Marie Jones play Sinners a satire on religion, family and greed in the north

Church and country merge in a new play by Belfast playwright Marie Jones. Sinners tells the story of an isolated farming community comes under the spell of the charismatic yet mysterious preacher. Jenny Lee finds out more

Sinners tells the story of a northern farming community turned upside down by the arrival of a charismatic preacher

SHE spent her childhood attending various church meetings and organisations. She even married the son of a Church of Ireland minister. But Belfast playwright Marie Jones's interest in faith and religion is purely fictional.

Her new play Sinners opened in Belfast's Lyric theatre this week, promising audiences an "uproarious satire on religion, family and greed".

It tells the story of an isolated farming community in the north of Ireland who are turned upside down by the arrival of the mysterious, charismatic preacher, Pastor O’Hare. He’s offering redemption – but at what price?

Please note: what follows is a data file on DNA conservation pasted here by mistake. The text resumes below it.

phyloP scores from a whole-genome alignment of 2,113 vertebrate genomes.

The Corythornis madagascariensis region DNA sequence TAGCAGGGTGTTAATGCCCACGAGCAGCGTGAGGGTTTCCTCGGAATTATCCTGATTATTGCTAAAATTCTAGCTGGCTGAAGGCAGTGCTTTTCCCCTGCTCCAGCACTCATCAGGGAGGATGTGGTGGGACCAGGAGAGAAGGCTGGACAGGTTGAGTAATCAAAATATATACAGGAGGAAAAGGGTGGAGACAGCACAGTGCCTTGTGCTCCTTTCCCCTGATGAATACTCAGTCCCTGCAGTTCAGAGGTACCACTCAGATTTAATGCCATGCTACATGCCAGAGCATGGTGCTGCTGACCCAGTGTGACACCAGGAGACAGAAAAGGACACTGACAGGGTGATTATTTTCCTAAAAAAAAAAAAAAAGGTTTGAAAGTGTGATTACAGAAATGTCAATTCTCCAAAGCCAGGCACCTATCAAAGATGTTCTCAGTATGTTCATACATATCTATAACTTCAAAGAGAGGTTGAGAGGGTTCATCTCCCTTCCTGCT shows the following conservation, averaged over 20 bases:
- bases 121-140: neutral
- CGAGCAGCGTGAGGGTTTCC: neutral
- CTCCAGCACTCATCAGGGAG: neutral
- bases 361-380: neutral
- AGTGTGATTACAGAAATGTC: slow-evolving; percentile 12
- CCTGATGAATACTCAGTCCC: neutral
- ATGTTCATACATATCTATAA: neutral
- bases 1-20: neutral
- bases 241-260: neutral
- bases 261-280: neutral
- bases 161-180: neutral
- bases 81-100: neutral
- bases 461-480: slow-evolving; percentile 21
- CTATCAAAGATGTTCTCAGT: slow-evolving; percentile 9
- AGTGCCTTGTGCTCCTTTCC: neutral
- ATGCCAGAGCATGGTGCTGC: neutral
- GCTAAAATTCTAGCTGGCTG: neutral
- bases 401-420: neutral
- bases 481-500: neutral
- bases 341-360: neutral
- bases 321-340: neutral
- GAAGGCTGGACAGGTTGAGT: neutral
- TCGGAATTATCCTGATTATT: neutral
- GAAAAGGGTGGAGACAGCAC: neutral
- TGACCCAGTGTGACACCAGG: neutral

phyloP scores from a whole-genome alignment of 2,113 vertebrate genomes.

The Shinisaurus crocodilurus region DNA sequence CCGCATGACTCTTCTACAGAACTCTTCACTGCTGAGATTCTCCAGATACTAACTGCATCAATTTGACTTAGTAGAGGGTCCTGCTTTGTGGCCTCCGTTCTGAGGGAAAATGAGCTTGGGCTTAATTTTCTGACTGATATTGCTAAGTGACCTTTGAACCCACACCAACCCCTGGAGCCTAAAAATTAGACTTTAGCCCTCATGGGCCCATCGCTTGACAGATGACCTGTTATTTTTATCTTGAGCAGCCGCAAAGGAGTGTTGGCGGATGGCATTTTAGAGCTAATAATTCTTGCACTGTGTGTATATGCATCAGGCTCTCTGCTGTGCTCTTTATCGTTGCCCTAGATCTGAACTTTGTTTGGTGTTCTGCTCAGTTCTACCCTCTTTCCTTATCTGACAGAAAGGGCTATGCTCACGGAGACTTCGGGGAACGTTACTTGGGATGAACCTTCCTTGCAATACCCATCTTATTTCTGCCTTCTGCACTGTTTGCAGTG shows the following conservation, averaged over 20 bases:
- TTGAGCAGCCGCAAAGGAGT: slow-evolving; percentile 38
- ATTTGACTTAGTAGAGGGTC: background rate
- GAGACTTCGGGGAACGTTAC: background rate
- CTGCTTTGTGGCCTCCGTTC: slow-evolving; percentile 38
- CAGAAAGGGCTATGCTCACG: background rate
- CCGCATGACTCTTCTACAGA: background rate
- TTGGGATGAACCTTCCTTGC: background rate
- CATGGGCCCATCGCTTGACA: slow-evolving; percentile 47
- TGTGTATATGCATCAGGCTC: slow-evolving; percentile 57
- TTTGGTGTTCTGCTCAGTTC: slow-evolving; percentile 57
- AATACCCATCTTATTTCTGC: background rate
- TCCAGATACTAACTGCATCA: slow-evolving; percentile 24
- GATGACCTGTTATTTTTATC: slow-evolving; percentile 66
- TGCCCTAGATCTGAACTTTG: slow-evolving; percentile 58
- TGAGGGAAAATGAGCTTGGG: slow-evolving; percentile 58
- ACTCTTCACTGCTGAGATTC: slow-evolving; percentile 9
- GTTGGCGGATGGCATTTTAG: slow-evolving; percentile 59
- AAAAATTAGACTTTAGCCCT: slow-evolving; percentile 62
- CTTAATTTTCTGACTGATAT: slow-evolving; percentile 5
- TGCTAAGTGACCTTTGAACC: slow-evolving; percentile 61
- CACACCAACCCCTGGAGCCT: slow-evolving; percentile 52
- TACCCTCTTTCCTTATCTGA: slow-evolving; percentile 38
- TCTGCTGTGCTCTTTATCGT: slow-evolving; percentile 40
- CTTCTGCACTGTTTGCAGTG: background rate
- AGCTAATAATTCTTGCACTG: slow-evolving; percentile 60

While his unorthodox ministry and charming personality wins over hundreds of converts including a farmer who allows him to use his field for his rallies, not everyone is convinced. Not all the farmer's family share his views and his wife Tania (Séainín Brennan) leads the Simpson clan in a searing battle of wits and wills to reclaim her husband’s mind, body – and land.

Award-winning Jones, whose plays include Women On The Verge Of HRT and Fly Me To The Moon, first started penning Sinners 10 years ago. It started as an adaptation of Moliere's 1664 theatrical comedy Tartuffe but slowly evolved into a classic Marie Jones original work.